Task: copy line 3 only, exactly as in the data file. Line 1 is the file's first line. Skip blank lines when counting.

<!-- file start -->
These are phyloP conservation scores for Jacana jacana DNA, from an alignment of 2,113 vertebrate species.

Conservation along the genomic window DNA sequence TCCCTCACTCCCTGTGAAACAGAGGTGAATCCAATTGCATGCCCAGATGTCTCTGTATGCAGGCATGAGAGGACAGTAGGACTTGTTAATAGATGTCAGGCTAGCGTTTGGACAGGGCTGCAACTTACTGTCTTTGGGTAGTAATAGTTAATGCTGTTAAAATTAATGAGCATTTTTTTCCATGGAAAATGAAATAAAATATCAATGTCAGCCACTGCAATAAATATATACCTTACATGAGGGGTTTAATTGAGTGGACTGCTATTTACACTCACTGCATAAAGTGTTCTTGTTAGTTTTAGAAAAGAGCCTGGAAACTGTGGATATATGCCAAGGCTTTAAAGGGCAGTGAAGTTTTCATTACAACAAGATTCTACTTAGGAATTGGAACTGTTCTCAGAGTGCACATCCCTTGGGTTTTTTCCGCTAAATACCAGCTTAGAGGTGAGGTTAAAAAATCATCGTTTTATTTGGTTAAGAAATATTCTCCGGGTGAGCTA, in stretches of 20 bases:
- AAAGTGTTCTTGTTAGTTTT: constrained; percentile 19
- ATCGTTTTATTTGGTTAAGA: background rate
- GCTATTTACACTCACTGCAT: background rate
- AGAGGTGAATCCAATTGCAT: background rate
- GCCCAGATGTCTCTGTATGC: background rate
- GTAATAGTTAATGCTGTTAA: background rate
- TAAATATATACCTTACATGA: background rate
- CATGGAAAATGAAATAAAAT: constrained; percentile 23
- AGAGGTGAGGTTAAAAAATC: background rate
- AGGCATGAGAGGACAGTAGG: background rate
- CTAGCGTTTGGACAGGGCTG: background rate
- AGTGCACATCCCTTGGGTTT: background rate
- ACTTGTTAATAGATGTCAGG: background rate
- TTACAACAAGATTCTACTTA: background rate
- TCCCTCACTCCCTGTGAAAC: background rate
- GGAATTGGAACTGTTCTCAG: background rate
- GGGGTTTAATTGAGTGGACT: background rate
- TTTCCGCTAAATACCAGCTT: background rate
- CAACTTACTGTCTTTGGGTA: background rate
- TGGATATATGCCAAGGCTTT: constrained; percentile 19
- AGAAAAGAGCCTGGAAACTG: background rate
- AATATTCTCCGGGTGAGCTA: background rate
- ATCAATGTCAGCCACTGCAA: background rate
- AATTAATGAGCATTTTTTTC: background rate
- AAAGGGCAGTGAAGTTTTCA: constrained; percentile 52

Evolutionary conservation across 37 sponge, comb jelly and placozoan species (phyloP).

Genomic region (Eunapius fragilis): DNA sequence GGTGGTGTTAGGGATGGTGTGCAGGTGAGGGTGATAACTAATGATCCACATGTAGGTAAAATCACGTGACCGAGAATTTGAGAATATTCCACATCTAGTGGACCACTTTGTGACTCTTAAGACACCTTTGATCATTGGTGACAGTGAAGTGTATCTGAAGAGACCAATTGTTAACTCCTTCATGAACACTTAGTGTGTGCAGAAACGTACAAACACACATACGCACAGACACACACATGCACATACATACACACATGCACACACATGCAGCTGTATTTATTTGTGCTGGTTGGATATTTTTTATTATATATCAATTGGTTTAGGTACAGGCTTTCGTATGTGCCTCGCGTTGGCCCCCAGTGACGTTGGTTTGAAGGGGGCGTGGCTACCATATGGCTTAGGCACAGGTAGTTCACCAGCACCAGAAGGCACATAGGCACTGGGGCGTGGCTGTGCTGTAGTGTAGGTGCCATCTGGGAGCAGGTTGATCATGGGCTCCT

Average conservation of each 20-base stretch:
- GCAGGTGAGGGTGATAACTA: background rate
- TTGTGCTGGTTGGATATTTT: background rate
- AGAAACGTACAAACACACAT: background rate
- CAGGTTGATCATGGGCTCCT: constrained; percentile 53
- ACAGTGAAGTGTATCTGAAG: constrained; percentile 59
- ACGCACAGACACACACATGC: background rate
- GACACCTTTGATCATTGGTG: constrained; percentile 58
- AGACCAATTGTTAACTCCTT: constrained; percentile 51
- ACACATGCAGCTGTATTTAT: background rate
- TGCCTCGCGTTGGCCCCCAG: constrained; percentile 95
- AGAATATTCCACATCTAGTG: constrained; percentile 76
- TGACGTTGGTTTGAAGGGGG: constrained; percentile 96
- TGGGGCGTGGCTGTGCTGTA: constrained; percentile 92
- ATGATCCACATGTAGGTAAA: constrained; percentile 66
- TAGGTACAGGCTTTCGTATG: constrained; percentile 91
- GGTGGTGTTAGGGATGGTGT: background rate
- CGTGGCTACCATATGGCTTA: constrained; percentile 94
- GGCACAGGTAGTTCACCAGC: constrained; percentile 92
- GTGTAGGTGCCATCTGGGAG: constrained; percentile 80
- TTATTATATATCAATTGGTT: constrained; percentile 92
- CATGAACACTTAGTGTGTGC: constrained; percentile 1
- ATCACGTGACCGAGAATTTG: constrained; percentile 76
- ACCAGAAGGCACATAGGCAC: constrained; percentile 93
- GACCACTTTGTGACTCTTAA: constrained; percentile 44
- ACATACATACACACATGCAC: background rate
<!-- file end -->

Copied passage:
- AAAGTGTTCTTGTTAGTTTT: constrained; percentile 19